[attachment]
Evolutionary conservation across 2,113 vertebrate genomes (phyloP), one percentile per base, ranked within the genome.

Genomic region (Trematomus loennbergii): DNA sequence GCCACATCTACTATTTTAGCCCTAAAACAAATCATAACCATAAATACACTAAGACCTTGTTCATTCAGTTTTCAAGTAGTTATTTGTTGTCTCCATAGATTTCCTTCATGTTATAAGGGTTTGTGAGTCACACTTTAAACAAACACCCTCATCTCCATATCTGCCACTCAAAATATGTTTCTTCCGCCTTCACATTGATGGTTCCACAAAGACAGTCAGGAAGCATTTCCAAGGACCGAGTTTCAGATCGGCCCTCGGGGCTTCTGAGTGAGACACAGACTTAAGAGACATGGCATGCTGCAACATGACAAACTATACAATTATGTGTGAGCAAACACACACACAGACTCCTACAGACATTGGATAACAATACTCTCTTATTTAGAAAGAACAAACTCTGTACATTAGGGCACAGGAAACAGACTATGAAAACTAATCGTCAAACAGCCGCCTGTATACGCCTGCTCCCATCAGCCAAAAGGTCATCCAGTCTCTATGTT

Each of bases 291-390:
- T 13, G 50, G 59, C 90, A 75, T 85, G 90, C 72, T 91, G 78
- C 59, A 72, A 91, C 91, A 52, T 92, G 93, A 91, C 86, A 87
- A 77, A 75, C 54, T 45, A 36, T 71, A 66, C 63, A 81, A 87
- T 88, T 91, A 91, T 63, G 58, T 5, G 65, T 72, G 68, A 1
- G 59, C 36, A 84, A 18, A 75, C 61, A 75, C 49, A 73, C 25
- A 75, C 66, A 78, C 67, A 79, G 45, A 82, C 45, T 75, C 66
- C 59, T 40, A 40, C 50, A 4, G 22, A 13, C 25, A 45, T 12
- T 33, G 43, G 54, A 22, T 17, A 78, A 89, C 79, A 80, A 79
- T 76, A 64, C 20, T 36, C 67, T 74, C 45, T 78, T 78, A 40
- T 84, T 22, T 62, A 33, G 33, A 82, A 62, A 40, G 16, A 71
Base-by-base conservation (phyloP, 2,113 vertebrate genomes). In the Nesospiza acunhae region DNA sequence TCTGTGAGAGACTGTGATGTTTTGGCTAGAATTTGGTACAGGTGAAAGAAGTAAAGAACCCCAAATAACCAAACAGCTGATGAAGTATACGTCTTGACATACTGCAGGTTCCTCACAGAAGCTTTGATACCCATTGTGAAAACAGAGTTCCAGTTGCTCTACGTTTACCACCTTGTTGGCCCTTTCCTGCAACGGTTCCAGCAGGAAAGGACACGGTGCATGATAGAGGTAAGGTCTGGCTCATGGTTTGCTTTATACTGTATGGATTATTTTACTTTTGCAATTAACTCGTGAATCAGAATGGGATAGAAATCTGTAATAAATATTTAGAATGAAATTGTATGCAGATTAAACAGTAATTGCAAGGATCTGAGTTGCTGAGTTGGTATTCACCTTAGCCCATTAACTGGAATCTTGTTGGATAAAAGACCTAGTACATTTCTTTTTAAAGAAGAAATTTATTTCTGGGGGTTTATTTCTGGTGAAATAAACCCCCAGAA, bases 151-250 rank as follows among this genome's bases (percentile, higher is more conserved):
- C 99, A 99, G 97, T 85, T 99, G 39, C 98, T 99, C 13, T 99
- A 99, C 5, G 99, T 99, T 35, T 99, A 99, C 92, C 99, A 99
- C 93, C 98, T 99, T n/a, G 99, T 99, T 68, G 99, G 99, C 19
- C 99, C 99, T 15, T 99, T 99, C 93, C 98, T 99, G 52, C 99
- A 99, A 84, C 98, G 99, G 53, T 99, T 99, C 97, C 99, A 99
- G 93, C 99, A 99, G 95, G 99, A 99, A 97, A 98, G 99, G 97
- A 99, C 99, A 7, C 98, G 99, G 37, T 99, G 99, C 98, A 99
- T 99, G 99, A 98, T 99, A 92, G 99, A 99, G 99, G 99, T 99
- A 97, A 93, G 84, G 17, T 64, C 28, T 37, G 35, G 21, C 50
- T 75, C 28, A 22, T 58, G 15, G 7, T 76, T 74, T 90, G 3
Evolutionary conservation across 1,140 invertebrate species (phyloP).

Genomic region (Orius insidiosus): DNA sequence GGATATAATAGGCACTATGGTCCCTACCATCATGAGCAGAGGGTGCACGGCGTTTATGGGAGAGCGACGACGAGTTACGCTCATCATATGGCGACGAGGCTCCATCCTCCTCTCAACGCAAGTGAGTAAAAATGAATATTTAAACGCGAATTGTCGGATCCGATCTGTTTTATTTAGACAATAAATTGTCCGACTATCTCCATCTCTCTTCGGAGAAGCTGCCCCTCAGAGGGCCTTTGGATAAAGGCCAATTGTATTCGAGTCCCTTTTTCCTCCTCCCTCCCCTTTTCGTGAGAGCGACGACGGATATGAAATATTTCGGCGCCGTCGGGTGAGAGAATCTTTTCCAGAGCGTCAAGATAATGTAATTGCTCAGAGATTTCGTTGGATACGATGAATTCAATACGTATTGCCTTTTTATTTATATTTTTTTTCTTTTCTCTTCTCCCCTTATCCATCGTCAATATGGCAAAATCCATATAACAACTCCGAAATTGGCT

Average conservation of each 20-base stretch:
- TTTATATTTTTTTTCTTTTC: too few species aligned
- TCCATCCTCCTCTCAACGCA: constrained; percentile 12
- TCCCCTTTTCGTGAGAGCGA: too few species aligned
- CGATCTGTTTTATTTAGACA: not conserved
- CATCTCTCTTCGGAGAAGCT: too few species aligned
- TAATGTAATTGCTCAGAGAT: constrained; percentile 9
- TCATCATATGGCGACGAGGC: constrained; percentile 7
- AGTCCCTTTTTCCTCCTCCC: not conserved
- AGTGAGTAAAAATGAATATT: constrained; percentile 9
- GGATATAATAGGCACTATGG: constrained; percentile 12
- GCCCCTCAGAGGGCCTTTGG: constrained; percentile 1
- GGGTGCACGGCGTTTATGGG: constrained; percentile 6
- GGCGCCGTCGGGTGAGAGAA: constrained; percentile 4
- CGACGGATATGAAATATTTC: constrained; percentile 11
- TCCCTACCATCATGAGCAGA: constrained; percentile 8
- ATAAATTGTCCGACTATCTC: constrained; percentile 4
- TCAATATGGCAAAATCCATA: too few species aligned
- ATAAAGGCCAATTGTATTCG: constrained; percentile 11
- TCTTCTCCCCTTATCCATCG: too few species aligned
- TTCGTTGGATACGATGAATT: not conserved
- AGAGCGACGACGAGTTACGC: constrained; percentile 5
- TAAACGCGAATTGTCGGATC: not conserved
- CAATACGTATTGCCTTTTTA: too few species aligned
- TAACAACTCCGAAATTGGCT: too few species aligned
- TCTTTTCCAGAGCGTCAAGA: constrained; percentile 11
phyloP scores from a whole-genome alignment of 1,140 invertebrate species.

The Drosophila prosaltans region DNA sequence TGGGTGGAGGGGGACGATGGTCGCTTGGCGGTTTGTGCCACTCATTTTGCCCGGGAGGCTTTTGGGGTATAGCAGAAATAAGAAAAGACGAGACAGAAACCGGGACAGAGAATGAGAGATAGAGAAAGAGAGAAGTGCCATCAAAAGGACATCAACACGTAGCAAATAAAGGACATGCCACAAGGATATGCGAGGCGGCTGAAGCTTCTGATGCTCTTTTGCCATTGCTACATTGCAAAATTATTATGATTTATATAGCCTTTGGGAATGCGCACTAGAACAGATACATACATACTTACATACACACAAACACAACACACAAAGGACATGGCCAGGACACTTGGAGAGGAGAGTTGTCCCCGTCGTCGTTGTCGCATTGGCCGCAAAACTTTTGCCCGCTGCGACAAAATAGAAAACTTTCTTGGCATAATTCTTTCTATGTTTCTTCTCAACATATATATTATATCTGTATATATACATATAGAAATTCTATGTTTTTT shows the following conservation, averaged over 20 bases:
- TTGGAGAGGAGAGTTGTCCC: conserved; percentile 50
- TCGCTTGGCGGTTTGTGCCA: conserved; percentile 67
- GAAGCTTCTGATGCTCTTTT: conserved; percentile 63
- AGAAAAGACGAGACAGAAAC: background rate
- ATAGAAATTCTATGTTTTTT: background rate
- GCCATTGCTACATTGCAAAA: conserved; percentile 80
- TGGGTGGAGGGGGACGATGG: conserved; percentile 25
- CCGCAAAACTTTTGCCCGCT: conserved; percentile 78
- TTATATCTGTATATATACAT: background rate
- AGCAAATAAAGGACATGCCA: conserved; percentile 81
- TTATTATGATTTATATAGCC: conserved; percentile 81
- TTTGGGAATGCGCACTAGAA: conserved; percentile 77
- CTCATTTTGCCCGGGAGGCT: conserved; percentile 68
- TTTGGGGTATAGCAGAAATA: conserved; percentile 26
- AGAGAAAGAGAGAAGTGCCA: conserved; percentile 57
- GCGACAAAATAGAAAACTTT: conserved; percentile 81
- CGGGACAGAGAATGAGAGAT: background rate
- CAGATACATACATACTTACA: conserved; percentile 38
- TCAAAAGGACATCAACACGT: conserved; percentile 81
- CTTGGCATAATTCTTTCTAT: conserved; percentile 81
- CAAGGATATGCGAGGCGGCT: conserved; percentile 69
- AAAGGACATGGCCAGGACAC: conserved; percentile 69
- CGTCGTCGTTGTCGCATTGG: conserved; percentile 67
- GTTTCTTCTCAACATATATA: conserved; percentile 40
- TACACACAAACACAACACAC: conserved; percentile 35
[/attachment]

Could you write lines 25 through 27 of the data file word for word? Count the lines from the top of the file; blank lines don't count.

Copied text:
Evolutionary conservation across 1,140 invertebrate species (phyloP).

Genomic region (Orius insidiosus): DNA sequence GGATATAATAGGCACTATGGTCCCTACCATCATGAGCAGAGGGTGCACGGCGTTTATGGGAGAGCGACGACGAGTTACGCTCATCATATGGCGACGAGGCTCCATCCTCCTCTCAACGCAAGTGAGTAAAAATGAATATTTAAACGCGAATTGTCGGATCCGATCTGTTTTATTTAGACAATAAATTGTCCGACTATCTCCATCTCTCTTCGGAGAAGCTGCCCCTCAGAGGGCCTTTGGATAAAGGCCAATTGTATTCGAGTCCCTTTTTCCTCCTCCCTCCCCTTTTCGTGAGAGCGACGACGGATATGAAATATTTCGGCGCCGTCGGGTGAGAGAATCTTTTCCAGAGCGTCAAGATAATGTAATTGCTCAGAGATTTCGTTGGATACGATGAATTCAATACGTATTGCCTTTTTATTTATATTTTTTTTCTTTTCTCTTCTCCCCTTATCCATCGTCAATATGGCAAAATCCATATAACAACTCCGAAATTGGCT

Average conservation of each 20-base stretch: